Scott Snyder Interview
Interview conducted by James Ferguson
Not content with taking Batman to a whole other level, writer Scott Snyder also wants to scare the crap out of you and everyone you know with Wytches, a creator-owned title that he works on with artist Jock, published by Image Comics. The first trade paperback, collecting issues #1 - #6 debuts this week in comic book stores and on July 7th in bookstores. I had the opportunity to speak with Snyder about the book, what's coming next for the characters, and I even got in a little Batman.
James Ferguson: So first off...why Wytches? Outside of the Wizard of Oz and Sabrina, witches haven't been much of a go-to monster in the horror.
Scott Snyder: Well, for me I felt like I didn't really start with something to just sort of reinvent. It kind of just came from this idea that came to me when I was out in Pennsylvania. My folks have a lake house there they've had since I was a little kid. When I was a boy, we used to go hiking in the woods behind the house, me and a neighbor, and we'd make up stories a lot about families that lived back there that were Satanic or eat children, and it kind of evolved into this idea that they were witches and stuff like that. Revisiting that idea now that my parents still have the house and I take my own kids there, I pass the same woods often when I go for a run. One day I was running and it occurred to me the thing that was so scary about that idea to me as a kid wasn't really the more sensational aspects, like the Satanic family and the news story of it. It was just the idea that they were always there waiting. This idea of a monster that sort of sat in the woods, knew you were going to come to it and would be very, very patient. So for me, the book evolved from this idea of a creature and a predator that would only really attack when you approached it.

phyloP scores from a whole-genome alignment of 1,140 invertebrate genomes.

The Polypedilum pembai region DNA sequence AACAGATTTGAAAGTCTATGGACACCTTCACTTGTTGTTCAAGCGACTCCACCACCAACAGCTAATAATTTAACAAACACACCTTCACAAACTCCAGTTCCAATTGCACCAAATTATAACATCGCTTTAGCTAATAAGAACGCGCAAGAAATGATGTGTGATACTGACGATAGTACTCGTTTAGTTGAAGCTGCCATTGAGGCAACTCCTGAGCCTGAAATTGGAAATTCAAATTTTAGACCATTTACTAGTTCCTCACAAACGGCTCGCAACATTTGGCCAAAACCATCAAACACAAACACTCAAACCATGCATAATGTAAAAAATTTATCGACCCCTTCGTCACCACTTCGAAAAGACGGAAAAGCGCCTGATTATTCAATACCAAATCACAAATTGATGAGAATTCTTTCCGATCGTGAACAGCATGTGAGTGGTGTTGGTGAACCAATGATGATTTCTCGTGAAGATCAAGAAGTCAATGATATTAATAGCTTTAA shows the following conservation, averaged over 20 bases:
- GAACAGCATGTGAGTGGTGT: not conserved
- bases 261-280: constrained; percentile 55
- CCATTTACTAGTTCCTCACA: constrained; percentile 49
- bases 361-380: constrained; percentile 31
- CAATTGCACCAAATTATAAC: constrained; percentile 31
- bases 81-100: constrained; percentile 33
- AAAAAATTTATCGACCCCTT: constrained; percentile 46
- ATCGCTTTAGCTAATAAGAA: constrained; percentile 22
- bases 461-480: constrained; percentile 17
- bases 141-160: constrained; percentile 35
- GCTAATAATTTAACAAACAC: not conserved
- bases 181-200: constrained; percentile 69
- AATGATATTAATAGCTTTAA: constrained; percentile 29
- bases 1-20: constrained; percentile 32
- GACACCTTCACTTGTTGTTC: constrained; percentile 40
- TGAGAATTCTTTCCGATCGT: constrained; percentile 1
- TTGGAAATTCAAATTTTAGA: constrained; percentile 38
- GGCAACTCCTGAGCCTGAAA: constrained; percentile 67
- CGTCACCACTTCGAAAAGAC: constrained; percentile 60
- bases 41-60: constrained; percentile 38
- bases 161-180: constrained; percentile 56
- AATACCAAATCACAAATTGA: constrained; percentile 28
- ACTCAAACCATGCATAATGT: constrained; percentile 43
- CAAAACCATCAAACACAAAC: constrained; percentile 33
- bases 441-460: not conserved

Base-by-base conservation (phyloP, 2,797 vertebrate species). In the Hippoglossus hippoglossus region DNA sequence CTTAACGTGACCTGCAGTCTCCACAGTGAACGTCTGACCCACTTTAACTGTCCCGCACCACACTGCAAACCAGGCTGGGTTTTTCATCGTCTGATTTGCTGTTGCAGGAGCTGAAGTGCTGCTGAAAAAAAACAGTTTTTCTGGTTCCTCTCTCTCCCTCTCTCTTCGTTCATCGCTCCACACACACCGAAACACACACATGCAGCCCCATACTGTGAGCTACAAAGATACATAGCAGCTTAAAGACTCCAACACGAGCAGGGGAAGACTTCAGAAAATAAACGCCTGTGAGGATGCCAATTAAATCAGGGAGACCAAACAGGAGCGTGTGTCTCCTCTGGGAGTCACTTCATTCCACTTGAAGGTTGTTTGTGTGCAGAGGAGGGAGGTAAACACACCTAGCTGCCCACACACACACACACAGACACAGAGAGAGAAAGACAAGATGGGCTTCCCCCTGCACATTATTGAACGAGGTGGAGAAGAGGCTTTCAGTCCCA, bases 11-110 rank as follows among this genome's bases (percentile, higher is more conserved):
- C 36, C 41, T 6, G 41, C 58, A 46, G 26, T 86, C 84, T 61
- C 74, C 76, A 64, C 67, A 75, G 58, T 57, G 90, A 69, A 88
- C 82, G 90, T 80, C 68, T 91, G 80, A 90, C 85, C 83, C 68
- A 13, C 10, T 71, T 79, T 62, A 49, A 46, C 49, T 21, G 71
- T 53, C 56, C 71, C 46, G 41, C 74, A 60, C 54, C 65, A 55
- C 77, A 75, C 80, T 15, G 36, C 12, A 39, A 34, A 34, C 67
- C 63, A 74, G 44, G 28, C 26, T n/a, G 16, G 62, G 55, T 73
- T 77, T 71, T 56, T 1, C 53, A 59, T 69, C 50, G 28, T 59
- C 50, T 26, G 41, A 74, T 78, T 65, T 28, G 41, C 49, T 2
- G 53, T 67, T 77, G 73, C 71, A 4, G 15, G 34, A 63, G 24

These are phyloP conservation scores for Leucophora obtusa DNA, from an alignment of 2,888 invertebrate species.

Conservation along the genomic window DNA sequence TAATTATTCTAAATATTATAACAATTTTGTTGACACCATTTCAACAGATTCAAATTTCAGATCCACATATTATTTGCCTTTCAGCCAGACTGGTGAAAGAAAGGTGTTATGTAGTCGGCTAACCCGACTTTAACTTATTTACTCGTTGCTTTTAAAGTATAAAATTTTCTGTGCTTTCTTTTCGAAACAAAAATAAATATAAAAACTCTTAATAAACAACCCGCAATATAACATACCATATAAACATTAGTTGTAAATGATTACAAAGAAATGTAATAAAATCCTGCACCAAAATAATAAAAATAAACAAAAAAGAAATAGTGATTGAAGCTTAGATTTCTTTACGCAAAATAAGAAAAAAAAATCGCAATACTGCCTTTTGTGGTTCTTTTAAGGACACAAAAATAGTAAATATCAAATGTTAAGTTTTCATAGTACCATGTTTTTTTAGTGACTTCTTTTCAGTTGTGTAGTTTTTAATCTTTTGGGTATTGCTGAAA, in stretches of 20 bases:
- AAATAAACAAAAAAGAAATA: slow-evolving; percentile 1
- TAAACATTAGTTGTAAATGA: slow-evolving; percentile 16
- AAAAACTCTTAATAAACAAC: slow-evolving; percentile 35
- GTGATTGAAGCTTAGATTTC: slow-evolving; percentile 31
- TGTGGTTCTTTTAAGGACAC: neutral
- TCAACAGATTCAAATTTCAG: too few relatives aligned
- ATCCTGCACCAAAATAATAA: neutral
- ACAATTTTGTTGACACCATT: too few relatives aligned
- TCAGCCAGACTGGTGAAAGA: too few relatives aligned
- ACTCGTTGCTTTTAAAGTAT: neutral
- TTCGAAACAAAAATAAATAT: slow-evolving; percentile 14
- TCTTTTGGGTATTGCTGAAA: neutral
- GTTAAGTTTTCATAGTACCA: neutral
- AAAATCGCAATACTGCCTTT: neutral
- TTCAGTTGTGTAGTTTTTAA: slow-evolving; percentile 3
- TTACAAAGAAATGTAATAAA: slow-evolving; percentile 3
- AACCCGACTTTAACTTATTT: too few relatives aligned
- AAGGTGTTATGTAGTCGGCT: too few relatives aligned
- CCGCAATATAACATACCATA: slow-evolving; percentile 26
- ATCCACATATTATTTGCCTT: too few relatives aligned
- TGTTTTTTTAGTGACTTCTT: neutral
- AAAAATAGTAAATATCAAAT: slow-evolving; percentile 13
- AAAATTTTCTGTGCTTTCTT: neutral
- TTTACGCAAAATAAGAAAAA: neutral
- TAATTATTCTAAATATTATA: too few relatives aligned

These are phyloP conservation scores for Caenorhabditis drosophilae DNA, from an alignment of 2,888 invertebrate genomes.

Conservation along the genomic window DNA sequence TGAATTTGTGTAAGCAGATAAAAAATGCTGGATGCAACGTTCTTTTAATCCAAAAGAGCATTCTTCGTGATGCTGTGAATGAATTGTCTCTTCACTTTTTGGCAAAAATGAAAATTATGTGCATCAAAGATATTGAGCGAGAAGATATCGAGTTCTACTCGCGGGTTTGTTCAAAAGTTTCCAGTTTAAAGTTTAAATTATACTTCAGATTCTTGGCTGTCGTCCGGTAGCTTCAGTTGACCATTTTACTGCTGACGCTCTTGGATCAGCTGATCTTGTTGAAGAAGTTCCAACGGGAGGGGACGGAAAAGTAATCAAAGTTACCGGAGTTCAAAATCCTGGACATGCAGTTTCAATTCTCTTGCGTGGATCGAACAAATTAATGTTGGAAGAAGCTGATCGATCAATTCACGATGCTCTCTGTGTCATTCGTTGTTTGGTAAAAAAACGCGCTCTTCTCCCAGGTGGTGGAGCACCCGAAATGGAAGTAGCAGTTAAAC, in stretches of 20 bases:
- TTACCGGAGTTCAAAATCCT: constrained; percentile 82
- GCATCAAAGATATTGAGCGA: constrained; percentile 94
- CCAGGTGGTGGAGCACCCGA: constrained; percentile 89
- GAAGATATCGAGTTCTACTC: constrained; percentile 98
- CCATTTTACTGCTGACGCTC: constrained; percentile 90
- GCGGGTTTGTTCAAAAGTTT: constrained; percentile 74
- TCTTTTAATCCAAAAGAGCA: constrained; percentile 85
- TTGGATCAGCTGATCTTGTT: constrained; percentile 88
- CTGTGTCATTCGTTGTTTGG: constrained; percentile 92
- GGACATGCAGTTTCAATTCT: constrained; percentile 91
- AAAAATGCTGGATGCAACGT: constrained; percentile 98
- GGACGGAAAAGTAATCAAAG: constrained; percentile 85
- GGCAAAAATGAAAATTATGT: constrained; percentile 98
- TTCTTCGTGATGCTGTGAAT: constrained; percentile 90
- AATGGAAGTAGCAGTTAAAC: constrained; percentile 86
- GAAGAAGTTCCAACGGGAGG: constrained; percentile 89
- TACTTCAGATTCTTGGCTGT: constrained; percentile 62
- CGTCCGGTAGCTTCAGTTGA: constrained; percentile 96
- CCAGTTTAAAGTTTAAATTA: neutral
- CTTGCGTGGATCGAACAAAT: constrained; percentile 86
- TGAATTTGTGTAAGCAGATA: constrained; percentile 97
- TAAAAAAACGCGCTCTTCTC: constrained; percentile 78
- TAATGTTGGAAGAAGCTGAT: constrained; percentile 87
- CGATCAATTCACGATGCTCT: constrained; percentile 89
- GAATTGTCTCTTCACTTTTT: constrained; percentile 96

My favorite monster stories involve creatures and beasts of all kinds that essentially are visually scary, but are scarier because they're reflections of the kind of dark desires, impulses, philosophies, or ideologies of the protagonist. So for example, Pet Semetary, the cemetery is scary, but it's really scary because we use it. Similarly, in good zombie movies or TV shows, the zombies are scary, but what's scarier is the human reaction to them. So this would give me the opportunity to explore the very, very dark desires and impulses and wishes of the protagonist by having a villain or a monster that only comes after people that are pledged to them. Even though the Wytches themselves are scary and their whole physiology is scary and they're culture is scary, what's really scary is that your neighbor gave you over to them without you ever realizing it. I knew I had something that would really appeal to me at that point.
If you're asking me “Why witches?”, I guess I've always been attracted to classic monsters like vampires in American Vampire and the Creature from the Black Lagoon in The Wake and witches here. I'm kind of fascinated by what makes iconic monsters enduringly scary. I was thinking that all those monsters are enduring not because of any other aspect to them. Vampires are your neighbors, and your friends come back from the grave to get you. Zombies are similar. Werewolves are a nightmare about our own body becoming something monstrous. When you take them down to their core, there are two things that are scary about witches for me. They have abilities that go beyond our own understanding and with all iterations of them, they're cannibalistic. It's that sense of something that preys on us, but also has the ability to cross science or the boundaries of nature in ways that are strange and unfamiliar to us.
That's kind of an incredibly circuitous answer.
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JF: That's OK! Very well said. That kind of leads into my next question. Can you elaborate a bit on what a “pledge” means within the Wytches world?
SS: There's a logistical reason for the pledge. What happens is when someone pledges you, they touch you with a scent that no one can really sense except people that are incredibly sensitive to it or the Wytches themselves. It's made up of particular things that you'll learn in the next arc. What you need to know about it is that it's a way of invisibly marking somebody for the Wytches. The thing that's scary to me about that is they'll come for you if this happens and you won't know it happened until it's too late.